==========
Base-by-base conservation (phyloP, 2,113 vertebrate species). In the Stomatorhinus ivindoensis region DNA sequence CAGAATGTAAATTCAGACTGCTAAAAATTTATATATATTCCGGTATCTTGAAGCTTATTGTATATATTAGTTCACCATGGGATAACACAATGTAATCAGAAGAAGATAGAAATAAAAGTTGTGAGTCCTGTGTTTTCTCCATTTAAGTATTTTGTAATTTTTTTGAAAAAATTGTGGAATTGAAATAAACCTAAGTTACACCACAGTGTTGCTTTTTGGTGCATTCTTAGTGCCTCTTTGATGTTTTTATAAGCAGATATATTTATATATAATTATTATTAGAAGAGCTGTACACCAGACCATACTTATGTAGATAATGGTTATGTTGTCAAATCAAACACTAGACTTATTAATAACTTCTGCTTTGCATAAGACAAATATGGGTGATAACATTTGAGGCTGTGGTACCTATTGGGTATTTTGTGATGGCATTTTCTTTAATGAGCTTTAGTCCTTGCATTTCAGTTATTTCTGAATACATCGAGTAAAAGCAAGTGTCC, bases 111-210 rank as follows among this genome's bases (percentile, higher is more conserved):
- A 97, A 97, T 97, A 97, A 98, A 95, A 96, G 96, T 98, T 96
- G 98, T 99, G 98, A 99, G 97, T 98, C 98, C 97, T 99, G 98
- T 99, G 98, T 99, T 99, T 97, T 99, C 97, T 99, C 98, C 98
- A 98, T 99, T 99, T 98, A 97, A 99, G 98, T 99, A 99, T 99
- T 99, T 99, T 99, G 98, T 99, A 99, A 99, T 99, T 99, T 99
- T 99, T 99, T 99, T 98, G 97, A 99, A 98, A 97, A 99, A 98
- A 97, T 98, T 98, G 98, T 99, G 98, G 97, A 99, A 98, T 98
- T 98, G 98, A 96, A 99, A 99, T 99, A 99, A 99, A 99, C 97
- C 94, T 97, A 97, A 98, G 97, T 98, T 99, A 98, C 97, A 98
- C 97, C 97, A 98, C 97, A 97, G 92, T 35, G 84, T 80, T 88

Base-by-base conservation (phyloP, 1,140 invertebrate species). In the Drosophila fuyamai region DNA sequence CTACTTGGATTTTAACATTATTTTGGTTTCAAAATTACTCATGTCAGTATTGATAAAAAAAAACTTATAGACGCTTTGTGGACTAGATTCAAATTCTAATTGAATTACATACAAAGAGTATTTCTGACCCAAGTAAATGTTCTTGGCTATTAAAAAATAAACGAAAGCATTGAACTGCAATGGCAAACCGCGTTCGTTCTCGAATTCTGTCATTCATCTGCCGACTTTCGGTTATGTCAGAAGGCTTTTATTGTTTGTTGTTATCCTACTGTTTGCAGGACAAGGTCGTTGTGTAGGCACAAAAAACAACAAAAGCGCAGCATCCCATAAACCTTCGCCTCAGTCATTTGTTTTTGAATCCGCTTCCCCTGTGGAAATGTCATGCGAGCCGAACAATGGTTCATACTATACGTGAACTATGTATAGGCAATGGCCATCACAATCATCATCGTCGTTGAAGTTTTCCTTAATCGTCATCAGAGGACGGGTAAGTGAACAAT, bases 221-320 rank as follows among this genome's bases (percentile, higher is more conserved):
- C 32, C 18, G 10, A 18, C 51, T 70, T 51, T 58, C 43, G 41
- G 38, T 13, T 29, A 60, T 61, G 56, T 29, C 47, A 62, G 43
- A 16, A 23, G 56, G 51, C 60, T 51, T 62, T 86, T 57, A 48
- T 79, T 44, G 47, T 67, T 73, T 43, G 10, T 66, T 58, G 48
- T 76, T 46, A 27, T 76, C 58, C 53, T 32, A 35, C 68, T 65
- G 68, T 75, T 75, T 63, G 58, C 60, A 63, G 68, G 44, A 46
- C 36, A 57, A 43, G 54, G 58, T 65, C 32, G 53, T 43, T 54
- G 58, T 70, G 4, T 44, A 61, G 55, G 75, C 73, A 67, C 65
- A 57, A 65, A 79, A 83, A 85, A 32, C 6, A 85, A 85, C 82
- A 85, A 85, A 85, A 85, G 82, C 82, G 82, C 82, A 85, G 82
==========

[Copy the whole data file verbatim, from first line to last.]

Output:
Base-by-base conservation (phyloP, 2,113 vertebrate species). In the Stomatorhinus ivindoensis region DNA sequence CAGAATGTAAATTCAGACTGCTAAAAATTTATATATATTCCGGTATCTTGAAGCTTATTGTATATATTAGTTCACCATGGGATAACACAATGTAATCAGAAGAAGATAGAAATAAAAGTTGTGAGTCCTGTGTTTTCTCCATTTAAGTATTTTGTAATTTTTTTGAAAAAATTGTGGAATTGAAATAAACCTAAGTTACACCACAGTGTTGCTTTTTGGTGCATTCTTAGTGCCTCTTTGATGTTTTTATAAGCAGATATATTTATATATAATTATTATTAGAAGAGCTGTACACCAGACCATACTTATGTAGATAATGGTTATGTTGTCAAATCAAACACTAGACTTATTAATAACTTCTGCTTTGCATAAGACAAATATGGGTGATAACATTTGAGGCTGTGGTACCTATTGGGTATTTTGTGATGGCATTTTCTTTAATGAGCTTTAGTCCTTGCATTTCAGTTATTTCTGAATACATCGAGTAAAAGCAAGTGTCC, bases 111-210 rank as follows among this genome's bases (percentile, higher is more conserved):
- A 97, A 97, T 97, A 97, A 98, A 95, A 96, G 96, T 98, T 96
- G 98, T 99, G 98, A 99, G 97, T 98, C 98, C 97, T 99, G 98
- T 99, G 98, T 99, T 99, T 97, T 99, C 97, T 99, C 98, C 98
- A 98, T 99, T 99, T 98, A 97, A 99, G 98, T 99, A 99, T 99
- T 99, T 99, T 99, G 98, T 99, A 99, A 99, T 99, T 99, T 99
- T 99, T 99, T 99, T 98, G 97, A 99, A 98, A 97, A 99, A 98
- A 97, T 98, T 98, G 98, T 99, G 98, G 97, A 99, A 98, T 98
- T 98, G 98, A 96, A 99, A 99, T 99, A 99, A 99, A 99, C 97
- C 94, T 97, A 97, A 98, G 97, T 98, T 99, A 98, C 97, A 98
- C 97, C 97, A 98, C 97, A 97, G 92, T 35, G 84, T 80, T 88

Base-by-base conservation (phyloP, 1,140 invertebrate species). In the Drosophila fuyamai region DNA sequence CTACTTGGATTTTAACATTATTTTGGTTTCAAAATTACTCATGTCAGTATTGATAAAAAAAAACTTATAGACGCTTTGTGGACTAGATTCAAATTCTAATTGAATTACATACAAAGAGTATTTCTGACCCAAGTAAATGTTCTTGGCTATTAAAAAATAAACGAAAGCATTGAACTGCAATGGCAAACCGCGTTCGTTCTCGAATTCTGTCATTCATCTGCCGACTTTCGGTTATGTCAGAAGGCTTTTATTGTTTGTTGTTATCCTACTGTTTGCAGGACAAGGTCGTTGTGTAGGCACAAAAAACAACAAAAGCGCAGCATCCCATAAACCTTCGCCTCAGTCATTTGTTTTTGAATCCGCTTCCCCTGTGGAAATGTCATGCGAGCCGAACAATGGTTCATACTATACGTGAACTATGTATAGGCAATGGCCATCACAATCATCATCGTCGTTGAAGTTTTCCTTAATCGTCATCAGAGGACGGGTAAGTGAACAAT, bases 221-320 rank as follows among this genome's bases (percentile, higher is more conserved):
- C 32, C 18, G 10, A 18, C 51, T 70, T 51, T 58, C 43, G 41
- G 38, T 13, T 29, A 60, T 61, G 56, T 29, C 47, A 62, G 43
- A 16, A 23, G 56, G 51, C 60, T 51, T 62, T 86, T 57, A 48
- T 79, T 44, G 47, T 67, T 73, T 43, G 10, T 66, T 58, G 48
- T 76, T 46, A 27, T 76, C 58, C 53, T 32, A 35, C 68, T 65
- G 68, T 75, T 75, T 63, G 58, C 60, A 63, G 68, G 44, A 46
- C 36, A 57, A 43, G 54, G 58, T 65, C 32, G 53, T 43, T 54
- G 58, T 70, G 4, T 44, A 61, G 55, G 75, C 73, A 67, C 65
- A 57, A 65, A 79, A 83, A 85, A 32, C 6, A 85, A 85, C 82
- A 85, A 85, A 85, A 85, G 82, C 82, G 82, C 82, A 85, G 82